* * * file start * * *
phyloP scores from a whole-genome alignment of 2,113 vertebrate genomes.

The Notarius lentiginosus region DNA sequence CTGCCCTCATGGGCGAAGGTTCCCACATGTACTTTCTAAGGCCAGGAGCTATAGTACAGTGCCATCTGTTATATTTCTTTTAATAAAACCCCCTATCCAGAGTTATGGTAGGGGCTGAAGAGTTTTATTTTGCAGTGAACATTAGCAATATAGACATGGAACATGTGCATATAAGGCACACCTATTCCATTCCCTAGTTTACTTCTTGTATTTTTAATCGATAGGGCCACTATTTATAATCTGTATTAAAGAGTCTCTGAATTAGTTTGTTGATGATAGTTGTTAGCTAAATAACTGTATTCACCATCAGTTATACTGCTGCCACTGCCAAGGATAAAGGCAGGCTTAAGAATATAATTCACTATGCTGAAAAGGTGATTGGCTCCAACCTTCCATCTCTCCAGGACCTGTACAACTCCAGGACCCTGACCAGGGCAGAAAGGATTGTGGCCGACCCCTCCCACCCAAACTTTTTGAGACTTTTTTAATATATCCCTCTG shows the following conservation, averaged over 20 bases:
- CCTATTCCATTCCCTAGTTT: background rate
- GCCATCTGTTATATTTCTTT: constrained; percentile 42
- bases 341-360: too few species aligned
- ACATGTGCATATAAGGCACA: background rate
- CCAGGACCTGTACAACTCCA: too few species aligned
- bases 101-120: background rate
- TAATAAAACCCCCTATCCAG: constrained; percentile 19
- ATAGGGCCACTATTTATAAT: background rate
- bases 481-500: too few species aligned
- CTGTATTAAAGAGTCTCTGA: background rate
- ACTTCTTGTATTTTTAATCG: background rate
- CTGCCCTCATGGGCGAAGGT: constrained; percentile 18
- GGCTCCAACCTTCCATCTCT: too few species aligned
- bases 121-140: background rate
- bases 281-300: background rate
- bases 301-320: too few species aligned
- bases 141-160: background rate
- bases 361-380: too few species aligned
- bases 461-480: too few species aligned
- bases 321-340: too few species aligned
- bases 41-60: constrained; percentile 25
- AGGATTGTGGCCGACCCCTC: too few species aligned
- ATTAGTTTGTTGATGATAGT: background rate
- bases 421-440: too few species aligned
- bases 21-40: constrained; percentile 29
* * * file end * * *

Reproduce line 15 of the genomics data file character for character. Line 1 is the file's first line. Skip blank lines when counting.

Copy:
- GGCTCCAACCTTCCATCTCT: too few species aligned